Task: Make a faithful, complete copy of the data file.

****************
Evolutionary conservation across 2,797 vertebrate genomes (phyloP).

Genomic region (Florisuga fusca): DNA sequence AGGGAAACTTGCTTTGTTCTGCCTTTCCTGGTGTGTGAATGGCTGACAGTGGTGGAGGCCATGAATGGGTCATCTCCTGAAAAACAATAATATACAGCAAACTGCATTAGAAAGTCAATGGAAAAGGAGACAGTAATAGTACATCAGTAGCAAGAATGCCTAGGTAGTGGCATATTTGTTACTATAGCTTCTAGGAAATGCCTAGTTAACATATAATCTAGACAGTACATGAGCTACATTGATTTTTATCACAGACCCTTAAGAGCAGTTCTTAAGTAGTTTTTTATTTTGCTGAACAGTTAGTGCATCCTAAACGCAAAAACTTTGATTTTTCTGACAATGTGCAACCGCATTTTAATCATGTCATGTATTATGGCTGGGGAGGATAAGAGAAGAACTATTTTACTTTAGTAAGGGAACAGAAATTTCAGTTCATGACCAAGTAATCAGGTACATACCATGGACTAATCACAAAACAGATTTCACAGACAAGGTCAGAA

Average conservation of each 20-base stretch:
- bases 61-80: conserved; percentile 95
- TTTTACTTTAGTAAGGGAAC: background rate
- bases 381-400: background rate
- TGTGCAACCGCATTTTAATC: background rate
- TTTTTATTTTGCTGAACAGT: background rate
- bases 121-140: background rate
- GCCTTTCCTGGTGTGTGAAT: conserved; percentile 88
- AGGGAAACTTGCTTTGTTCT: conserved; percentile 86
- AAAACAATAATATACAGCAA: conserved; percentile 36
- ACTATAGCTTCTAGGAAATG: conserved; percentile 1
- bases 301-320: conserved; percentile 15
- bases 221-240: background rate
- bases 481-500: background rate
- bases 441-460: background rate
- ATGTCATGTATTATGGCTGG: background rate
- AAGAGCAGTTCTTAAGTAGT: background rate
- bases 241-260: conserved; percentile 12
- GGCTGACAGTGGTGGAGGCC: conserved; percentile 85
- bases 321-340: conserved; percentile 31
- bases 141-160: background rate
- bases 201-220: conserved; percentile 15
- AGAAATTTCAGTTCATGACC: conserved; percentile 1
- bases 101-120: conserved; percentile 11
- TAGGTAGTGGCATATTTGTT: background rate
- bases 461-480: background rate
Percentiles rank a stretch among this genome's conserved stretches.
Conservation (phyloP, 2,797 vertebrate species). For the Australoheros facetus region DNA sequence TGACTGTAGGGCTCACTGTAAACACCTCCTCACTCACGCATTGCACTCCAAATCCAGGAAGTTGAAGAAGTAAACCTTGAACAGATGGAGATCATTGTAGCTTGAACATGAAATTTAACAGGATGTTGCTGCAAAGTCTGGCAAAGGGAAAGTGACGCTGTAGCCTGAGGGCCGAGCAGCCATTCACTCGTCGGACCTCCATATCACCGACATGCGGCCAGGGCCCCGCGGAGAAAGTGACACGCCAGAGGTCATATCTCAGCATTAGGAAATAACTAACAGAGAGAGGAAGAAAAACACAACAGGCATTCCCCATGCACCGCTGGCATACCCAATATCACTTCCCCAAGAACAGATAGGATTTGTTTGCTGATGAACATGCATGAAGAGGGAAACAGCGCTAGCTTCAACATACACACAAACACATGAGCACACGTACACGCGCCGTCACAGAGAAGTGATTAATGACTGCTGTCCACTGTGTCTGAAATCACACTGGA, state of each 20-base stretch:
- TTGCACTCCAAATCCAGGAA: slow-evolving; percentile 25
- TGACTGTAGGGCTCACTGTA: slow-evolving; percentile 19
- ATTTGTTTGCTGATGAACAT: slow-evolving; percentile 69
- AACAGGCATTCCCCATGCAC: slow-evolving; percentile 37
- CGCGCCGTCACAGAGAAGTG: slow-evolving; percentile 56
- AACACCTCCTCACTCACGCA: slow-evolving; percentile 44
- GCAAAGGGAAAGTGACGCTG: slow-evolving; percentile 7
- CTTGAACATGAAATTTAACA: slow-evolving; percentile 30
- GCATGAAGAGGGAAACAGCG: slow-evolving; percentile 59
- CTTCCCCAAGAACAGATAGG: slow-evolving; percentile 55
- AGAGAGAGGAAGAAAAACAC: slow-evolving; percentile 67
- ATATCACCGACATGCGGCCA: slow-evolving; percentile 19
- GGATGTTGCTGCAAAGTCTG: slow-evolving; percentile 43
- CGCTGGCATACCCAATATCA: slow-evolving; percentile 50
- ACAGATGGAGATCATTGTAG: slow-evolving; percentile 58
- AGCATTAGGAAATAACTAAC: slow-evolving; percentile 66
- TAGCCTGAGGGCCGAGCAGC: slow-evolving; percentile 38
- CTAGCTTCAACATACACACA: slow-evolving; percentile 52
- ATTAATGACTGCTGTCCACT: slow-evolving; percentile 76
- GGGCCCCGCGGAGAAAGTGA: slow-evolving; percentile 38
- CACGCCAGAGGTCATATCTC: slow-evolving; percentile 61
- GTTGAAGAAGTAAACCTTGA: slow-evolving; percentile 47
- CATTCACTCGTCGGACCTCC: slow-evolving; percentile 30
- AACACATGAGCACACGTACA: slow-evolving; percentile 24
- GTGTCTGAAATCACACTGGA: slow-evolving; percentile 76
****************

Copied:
Evolutionary conservation across 2,797 vertebrate genomes (phyloP).

Genomic region (Florisuga fusca): DNA sequence AGGGAAACTTGCTTTGTTCTGCCTTTCCTGGTGTGTGAATGGCTGACAGTGGTGGAGGCCATGAATGGGTCATCTCCTGAAAAACAATAATATACAGCAAACTGCATTAGAAAGTCAATGGAAAAGGAGACAGTAATAGTACATCAGTAGCAAGAATGCCTAGGTAGTGGCATATTTGTTACTATAGCTTCTAGGAAATGCCTAGTTAACATATAATCTAGACAGTACATGAGCTACATTGATTTTTATCACAGACCCTTAAGAGCAGTTCTTAAGTAGTTTTTTATTTTGCTGAACAGTTAGTGCATCCTAAACGCAAAAACTTTGATTTTTCTGACAATGTGCAACCGCATTTTAATCATGTCATGTATTATGGCTGGGGAGGATAAGAGAAGAACTATTTTACTTTAGTAAGGGAACAGAAATTTCAGTTCATGACCAAGTAATCAGGTACATACCATGGACTAATCACAAAACAGATTTCACAGACAAGGTCAGAA

Average conservation of each 20-base stretch:
- bases 61-80: conserved; percentile 95
- TTTTACTTTAGTAAGGGAAC: background rate
- bases 381-400: background rate
- TGTGCAACCGCATTTTAATC: background rate
- TTTTTATTTTGCTGAACAGT: background rate
- bases 121-140: background rate
- GCCTTTCCTGGTGTGTGAAT: conserved; percentile 88
- AGGGAAACTTGCTTTGTTCT: conserved; percentile 86
- AAAACAATAATATACAGCAA: conserved; percentile 36
- ACTATAGCTTCTAGGAAATG: conserved; percentile 1
- bases 301-320: conserved; percentile 15
- bases 221-240: background rate
- bases 481-500: background rate
- bases 441-460: background rate
- ATGTCATGTATTATGGCTGG: background rate
- AAGAGCAGTTCTTAAGTAGT: background rate
- bases 241-260: conserved; percentile 12
- GGCTGACAGTGGTGGAGGCC: conserved; percentile 85
- bases 321-340: conserved; percentile 31
- bases 141-160: background rate
- bases 201-220: conserved; percentile 15
- AGAAATTTCAGTTCATGACC: conserved; percentile 1
- bases 101-120: conserved; percentile 11
- TAGGTAGTGGCATATTTGTT: background rate
- bases 461-480: background rate
Percentiles rank a stretch among this genome's conserved stretches.
Conservation (phyloP, 2,797 vertebrate species). For the Australoheros facetus region DNA sequence TGACTGTAGGGCTCACTGTAAACACCTCCTCACTCACGCATTGCACTCCAAATCCAGGAAGTTGAAGAAGTAAACCTTGAACAGATGGAGATCATTGTAGCTTGAACATGAAATTTAACAGGATGTTGCTGCAAAGTCTGGCAAAGGGAAAGTGACGCTGTAGCCTGAGGGCCGAGCAGCCATTCACTCGTCGGACCTCCATATCACCGACATGCGGCCAGGGCCCCGCGGAGAAAGTGACACGCCAGAGGTCATATCTCAGCATTAGGAAATAACTAACAGAGAGAGGAAGAAAAACACAACAGGCATTCCCCATGCACCGCTGGCATACCCAATATCACTTCCCCAAGAACAGATAGGATTTGTTTGCTGATGAACATGCATGAAGAGGGAAACAGCGCTAGCTTCAACATACACACAAACACATGAGCACACGTACACGCGCCGTCACAGAGAAGTGATTAATGACTGCTGTCCACTGTGTCTGAAATCACACTGGA, state of each 20-base stretch:
- TTGCACTCCAAATCCAGGAA: slow-evolving; percentile 25
- TGACTGTAGGGCTCACTGTA: slow-evolving; percentile 19
- ATTTGTTTGCTGATGAACAT: slow-evolving; percentile 69
- AACAGGCATTCCCCATGCAC: slow-evolving; percentile 37
- CGCGCCGTCACAGAGAAGTG: slow-evolving; percentile 56
- AACACCTCCTCACTCACGCA: slow-evolving; percentile 44
- GCAAAGGGAAAGTGACGCTG: slow-evolving; percentile 7
- CTTGAACATGAAATTTAACA: slow-evolving; percentile 30
- GCATGAAGAGGGAAACAGCG: slow-evolving; percentile 59
- CTTCCCCAAGAACAGATAGG: slow-evolving; percentile 55
- AGAGAGAGGAAGAAAAACAC: slow-evolving; percentile 67
- ATATCACCGACATGCGGCCA: slow-evolving; percentile 19
- GGATGTTGCTGCAAAGTCTG: slow-evolving; percentile 43
- CGCTGGCATACCCAATATCA: slow-evolving; percentile 50
- ACAGATGGAGATCATTGTAG: slow-evolving; percentile 58
- AGCATTAGGAAATAACTAAC: slow-evolving; percentile 66
- TAGCCTGAGGGCCGAGCAGC: slow-evolving; percentile 38
- CTAGCTTCAACATACACACA: slow-evolving; percentile 52
- ATTAATGACTGCTGTCCACT: slow-evolving; percentile 76
- GGGCCCCGCGGAGAAAGTGA: slow-evolving; percentile 38
- CACGCCAGAGGTCATATCTC: slow-evolving; percentile 61
- GTTGAAGAAGTAAACCTTGA: slow-evolving; percentile 47
- CATTCACTCGTCGGACCTCC: slow-evolving; percentile 30
- AACACATGAGCACACGTACA: slow-evolving; percentile 24
- GTGTCTGAAATCACACTGGA: slow-evolving; percentile 76